Basaloid Squamous Cell Carcinoma: A Distinctive Human Papilloma Virus-Related Penile Neoplasm: A Report of 20 Cases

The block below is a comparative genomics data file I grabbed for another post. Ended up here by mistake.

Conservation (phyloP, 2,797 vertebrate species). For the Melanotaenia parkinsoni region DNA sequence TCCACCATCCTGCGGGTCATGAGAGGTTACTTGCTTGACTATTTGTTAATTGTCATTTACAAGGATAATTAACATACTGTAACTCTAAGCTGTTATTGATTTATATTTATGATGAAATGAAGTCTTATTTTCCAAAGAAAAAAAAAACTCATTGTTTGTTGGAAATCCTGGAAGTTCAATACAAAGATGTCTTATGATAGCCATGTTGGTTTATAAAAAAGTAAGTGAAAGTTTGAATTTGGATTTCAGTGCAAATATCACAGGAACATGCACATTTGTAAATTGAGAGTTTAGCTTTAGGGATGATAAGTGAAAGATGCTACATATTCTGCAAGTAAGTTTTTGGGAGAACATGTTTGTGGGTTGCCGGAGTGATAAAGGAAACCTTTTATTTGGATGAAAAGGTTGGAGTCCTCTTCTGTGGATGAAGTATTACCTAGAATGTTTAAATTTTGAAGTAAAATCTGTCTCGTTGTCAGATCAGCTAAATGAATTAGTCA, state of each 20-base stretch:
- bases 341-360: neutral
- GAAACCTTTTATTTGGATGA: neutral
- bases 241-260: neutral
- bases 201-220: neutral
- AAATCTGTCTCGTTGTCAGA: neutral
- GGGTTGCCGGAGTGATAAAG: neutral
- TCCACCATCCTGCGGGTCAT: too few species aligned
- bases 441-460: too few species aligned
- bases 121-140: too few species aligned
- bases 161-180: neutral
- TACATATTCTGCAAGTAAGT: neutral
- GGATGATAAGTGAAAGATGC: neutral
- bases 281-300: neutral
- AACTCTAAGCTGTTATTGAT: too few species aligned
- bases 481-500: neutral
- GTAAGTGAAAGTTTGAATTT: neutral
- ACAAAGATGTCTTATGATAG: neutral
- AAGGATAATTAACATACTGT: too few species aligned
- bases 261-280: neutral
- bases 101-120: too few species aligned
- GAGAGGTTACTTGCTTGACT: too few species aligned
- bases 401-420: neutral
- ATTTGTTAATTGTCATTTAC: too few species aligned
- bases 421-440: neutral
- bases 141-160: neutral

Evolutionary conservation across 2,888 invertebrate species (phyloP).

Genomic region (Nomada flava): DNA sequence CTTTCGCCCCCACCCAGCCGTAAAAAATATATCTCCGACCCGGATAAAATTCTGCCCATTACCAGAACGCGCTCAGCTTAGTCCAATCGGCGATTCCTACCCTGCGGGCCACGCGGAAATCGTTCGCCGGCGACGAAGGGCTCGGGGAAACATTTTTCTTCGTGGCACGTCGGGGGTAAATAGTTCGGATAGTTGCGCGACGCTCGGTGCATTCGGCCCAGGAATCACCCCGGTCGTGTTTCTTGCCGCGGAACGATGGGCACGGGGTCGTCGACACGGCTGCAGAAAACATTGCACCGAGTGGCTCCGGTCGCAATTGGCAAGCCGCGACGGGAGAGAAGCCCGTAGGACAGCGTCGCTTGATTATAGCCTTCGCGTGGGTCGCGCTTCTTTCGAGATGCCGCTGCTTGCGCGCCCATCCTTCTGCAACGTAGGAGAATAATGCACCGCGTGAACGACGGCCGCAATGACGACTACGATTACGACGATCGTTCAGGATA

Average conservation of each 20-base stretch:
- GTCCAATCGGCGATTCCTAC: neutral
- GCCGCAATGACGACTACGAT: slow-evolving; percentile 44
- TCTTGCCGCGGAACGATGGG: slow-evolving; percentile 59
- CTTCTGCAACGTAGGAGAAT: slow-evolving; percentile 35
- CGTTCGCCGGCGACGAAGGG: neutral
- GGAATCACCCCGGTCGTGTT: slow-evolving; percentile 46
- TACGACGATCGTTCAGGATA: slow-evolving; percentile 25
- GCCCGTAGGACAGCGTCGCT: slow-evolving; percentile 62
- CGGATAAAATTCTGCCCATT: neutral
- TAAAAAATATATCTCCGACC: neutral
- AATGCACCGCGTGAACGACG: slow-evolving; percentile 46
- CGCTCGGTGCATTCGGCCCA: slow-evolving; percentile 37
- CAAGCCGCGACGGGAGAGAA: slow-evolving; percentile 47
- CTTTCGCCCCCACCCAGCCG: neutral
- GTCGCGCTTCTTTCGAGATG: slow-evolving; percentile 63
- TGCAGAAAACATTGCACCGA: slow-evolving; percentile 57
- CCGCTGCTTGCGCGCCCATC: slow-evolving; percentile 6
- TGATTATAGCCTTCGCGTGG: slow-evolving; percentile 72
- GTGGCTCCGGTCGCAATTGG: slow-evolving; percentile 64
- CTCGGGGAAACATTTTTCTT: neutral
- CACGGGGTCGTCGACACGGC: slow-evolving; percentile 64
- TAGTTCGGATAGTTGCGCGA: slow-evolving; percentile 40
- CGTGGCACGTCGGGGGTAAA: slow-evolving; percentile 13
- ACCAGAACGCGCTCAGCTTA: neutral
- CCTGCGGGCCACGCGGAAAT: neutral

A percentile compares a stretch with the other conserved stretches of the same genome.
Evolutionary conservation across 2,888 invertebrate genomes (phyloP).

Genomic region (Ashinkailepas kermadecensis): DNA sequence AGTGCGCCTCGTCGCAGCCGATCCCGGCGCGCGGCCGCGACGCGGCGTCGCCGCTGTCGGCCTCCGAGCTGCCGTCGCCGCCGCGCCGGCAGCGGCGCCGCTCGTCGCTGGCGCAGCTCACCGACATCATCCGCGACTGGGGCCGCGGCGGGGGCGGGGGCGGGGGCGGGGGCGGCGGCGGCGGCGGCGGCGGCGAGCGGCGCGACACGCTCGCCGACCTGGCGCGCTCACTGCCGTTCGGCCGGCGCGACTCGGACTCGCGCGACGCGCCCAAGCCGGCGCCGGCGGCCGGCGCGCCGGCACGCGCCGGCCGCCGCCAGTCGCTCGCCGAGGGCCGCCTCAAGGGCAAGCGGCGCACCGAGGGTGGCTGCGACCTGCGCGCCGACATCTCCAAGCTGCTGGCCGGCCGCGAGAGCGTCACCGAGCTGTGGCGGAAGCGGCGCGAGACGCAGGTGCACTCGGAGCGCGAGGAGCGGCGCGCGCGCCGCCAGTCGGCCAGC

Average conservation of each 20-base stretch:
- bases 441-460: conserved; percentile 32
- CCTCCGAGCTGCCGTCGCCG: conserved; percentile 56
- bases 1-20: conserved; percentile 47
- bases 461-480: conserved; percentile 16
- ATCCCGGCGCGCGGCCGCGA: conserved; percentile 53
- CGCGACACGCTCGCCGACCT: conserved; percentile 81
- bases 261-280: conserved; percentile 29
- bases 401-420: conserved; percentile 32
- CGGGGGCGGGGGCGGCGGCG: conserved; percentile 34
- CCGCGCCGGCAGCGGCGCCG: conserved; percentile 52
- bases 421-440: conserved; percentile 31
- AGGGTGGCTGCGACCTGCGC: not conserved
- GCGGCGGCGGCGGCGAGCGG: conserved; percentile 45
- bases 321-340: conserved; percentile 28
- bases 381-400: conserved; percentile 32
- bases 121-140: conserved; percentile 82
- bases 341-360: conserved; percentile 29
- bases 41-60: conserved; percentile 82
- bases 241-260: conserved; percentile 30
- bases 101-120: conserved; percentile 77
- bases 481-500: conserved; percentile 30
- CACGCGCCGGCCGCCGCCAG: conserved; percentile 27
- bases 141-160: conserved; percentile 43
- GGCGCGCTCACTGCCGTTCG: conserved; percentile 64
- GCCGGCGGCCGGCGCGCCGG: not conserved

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Most penile neoplasms are squamous cell carcinomas (SCC), but there are subtypes that show morphologic and possibly etiologic differences. Clinicopathologic features of 20 patients with basaloid carcinoma (BC), an unusual variant of squamous cell carcinoma, are presented. Median age was 52 years, and all tumors were located in the glans, three confined to the perimeatal region. Average tumor size was 3.8 cm. Microscopically, nests of small, basophilic cells with numerous mitosis were present. Human papillomavirus DNA sequences (type 16), using the polymerase chain reaction (PCR), were found in 9 of 11 cases. Differential diagnosis included urethral transitional cell, basal cell, small cell neuroendocrine, and metastatic carcinoma. Factors more significantly associated with regional metastasis and mortality were tumor thickness greater than 10 mm and infiltration of the corpus cavernosum. A comparison with typical squamous cell carcinoma showed basaloid carcinoma to have a higher histologic grade, a deeper invasion of penile anatomic levels, and a higher mortality rate. Of 17 patients observed, 10 were dead of disease (average time, 34 months), one was alive with disease 6 months after diagnosis, and 5 were alive and free of disease (average time, 71 months); the remaining patient died of other causes. Basaloid carcinoma is a distinctive morphologic subtype of squamous cell carcinoma frequently associated with the human papilloma virus.

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